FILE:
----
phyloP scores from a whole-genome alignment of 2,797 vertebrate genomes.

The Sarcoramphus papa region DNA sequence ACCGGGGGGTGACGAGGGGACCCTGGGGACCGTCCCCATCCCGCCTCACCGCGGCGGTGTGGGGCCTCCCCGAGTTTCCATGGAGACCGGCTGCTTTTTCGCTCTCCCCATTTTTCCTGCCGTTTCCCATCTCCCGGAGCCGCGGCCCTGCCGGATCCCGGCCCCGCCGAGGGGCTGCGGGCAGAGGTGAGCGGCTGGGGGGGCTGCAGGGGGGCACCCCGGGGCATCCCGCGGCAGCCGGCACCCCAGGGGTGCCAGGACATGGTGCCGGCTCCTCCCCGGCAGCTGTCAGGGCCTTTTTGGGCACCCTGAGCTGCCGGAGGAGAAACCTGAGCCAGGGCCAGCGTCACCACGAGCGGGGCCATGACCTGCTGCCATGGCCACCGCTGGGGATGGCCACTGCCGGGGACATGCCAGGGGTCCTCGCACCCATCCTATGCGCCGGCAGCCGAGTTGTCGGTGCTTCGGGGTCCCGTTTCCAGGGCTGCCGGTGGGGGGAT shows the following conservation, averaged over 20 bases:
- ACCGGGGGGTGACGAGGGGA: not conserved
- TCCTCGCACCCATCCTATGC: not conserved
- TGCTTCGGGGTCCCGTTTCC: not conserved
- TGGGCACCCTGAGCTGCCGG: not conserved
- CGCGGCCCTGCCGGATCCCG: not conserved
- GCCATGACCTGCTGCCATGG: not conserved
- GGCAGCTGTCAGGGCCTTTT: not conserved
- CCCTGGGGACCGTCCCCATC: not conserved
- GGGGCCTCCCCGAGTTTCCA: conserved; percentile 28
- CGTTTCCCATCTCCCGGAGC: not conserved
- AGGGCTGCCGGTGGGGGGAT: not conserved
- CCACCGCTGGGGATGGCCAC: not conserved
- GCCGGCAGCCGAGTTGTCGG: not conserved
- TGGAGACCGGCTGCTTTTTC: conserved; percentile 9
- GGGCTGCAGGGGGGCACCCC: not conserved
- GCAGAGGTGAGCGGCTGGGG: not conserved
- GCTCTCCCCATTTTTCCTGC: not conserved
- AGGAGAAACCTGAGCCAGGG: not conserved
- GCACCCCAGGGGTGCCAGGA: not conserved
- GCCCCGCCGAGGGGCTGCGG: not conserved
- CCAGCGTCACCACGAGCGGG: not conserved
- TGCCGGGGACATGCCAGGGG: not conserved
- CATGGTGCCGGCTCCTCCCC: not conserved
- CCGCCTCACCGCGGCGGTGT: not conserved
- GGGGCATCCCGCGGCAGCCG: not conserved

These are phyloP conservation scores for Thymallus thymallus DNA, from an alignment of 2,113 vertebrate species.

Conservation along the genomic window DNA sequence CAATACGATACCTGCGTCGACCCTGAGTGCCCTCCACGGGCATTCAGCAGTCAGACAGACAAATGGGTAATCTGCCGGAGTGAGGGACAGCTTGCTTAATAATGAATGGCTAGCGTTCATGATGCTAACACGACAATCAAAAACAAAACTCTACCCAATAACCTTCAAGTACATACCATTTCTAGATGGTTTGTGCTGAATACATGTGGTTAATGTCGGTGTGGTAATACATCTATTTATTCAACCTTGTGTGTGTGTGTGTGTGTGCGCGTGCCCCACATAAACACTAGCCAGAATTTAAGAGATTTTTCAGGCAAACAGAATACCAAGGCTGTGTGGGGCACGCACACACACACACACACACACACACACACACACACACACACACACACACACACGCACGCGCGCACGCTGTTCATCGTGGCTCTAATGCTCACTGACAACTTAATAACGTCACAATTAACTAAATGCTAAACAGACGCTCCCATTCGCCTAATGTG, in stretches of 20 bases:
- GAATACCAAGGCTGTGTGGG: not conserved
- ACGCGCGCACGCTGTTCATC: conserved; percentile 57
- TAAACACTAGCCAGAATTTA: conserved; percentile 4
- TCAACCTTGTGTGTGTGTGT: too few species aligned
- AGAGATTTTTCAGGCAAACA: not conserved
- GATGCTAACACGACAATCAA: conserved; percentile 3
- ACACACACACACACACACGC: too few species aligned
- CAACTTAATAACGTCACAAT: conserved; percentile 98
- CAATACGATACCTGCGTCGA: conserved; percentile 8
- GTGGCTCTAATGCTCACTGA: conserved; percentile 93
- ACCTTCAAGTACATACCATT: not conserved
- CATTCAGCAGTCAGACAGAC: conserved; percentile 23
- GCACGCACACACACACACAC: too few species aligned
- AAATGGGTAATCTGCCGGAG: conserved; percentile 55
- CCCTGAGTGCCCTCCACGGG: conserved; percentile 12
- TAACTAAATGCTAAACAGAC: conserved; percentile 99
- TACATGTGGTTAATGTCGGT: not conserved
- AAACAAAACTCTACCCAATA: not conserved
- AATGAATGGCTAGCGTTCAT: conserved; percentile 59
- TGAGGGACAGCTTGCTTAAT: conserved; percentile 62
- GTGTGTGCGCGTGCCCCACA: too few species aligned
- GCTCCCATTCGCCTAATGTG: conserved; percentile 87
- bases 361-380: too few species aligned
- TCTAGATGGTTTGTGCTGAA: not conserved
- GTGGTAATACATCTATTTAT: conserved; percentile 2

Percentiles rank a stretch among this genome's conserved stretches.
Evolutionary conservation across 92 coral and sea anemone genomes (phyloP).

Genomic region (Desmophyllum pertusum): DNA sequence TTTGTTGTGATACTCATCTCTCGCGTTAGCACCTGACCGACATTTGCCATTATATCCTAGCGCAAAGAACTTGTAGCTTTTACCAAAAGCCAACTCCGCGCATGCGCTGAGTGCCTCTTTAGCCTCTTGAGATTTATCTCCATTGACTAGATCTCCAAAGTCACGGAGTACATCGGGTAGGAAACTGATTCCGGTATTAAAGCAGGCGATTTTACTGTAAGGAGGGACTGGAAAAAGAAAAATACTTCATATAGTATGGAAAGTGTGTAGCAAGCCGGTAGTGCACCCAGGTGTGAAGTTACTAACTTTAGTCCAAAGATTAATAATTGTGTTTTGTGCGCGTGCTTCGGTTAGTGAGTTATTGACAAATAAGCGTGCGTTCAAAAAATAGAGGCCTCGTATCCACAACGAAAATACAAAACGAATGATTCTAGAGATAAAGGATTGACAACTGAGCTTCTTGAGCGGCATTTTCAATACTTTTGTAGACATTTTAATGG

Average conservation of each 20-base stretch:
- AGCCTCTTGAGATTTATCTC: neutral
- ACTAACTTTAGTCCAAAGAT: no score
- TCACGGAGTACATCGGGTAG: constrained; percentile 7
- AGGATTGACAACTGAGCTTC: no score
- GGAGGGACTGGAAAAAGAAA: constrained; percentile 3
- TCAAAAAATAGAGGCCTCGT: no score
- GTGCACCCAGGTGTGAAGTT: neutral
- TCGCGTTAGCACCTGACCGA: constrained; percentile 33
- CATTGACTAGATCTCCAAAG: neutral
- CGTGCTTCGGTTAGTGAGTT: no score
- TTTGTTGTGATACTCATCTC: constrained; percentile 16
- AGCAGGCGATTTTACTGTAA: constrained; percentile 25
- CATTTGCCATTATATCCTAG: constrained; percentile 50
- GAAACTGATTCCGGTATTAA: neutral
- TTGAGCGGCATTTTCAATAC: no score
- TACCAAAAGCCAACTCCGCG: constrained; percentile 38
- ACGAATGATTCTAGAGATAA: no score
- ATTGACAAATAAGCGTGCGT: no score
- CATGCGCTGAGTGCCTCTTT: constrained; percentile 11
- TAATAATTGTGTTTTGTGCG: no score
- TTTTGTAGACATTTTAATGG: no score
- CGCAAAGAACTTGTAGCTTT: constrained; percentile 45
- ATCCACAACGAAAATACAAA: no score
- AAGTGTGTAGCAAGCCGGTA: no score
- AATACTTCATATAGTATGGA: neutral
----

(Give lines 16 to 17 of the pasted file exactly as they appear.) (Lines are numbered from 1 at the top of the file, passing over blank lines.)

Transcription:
- TGGAGACCGGCTGCTTTTTC: conserved; percentile 9
- GGGCTGCAGGGGGGCACCCC: not conserved